Purpose: Contrast‐to‐Noise ratio (CNR) is one measure to assess image quality and lesion detectability for CT exams. The purpose of this study is to calculate the change in CNR between standard filtered back‐projection (FBP) and sinogram‐affirmed iterative reconstruction (SAFIRE) by using an anthropomorphic phantom with spherical simulated liver lesions. Methods: An anthropomorphic phantom with embedded spherical liver lesions was custom‐designed to assess low contrast lesion detection at different CT doses and reconstruction techniques. This phantom consists of 36 spherical lesions with 3 different sizes (5mm, 10mm, and 15mm). Each size has three different contrast levels. All spherical lesions were embedded non‐uniformly to minimize the memory bias for a concurrent human observer study. Phantom was scanned with a MDCT (Siemens Definition Flash) at 4 dose levels and images were reconstructed with both FBP and SAFIRE using strength setting 3. CNR was computed as the ratio of the difference of the mean CT number at the center of the lesion and the liver background to the standard deviation of the CT numbers from the liver background. CNR was evaluated for the each lesion size at the center slice that intersected the middle of the lesion to minimize the error from the partial volume effect. Results: Averaged across all lesion sizes and the contrast levels (vs. the liver background), the CNR improvement from FBP to SAFIRE (strength 3) was 34% ±10% (mean ± standard deviation) at 50mAs,(p<0.0001), 33%±11% at 100mAs (p<0.0002), 36% ± 9% at 150mAs (p<0.0001) and 36% ± 7% at 200mAs (p<0.0003). Noise reduction from SAFIRE contributed almost entirely to the CNR improvement. Conclusion: Iterative reconstruction (SAFIRE) improved CNR of spherical low‐contrast liver lesions, but almost entirely due to noise reduction, with little improvement in lesion contrast. The overall CNR improvement was uniform for each dose level tested. Dr. Herts and Dr. Baker are funded by Siemens Healthcare for research in the field of abdominal CT imaging.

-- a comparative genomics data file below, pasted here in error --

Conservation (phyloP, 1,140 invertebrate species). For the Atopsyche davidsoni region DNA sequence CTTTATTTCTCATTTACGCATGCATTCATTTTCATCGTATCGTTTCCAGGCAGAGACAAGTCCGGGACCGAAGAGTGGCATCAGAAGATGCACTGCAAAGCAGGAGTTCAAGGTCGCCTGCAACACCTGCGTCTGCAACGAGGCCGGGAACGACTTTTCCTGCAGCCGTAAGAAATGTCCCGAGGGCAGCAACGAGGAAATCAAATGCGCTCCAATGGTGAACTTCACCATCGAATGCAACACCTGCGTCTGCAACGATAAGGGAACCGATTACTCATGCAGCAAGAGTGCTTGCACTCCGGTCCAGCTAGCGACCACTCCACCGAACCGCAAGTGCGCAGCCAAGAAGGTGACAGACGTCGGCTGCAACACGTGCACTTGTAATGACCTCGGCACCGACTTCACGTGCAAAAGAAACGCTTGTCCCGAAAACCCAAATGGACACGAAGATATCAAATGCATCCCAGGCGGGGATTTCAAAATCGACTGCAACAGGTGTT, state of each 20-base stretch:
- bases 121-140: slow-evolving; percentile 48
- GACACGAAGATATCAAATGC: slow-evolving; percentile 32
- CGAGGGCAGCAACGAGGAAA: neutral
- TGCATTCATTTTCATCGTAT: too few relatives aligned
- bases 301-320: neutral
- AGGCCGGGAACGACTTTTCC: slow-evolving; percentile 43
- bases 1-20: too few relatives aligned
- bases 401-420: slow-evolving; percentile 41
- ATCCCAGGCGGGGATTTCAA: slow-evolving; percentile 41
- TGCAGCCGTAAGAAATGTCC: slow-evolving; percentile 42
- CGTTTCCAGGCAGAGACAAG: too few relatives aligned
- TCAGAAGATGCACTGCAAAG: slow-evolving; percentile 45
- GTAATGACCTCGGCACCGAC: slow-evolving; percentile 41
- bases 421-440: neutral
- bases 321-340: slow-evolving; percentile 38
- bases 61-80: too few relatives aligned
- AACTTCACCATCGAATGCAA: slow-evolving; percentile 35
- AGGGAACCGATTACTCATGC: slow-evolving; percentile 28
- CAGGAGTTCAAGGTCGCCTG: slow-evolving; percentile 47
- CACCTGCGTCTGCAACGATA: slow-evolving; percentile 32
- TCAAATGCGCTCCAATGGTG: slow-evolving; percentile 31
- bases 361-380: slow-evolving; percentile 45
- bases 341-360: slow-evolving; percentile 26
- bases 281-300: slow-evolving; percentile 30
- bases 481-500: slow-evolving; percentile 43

ASJC Scopus subject areas
- Radiology Nuclear Medicine and imaging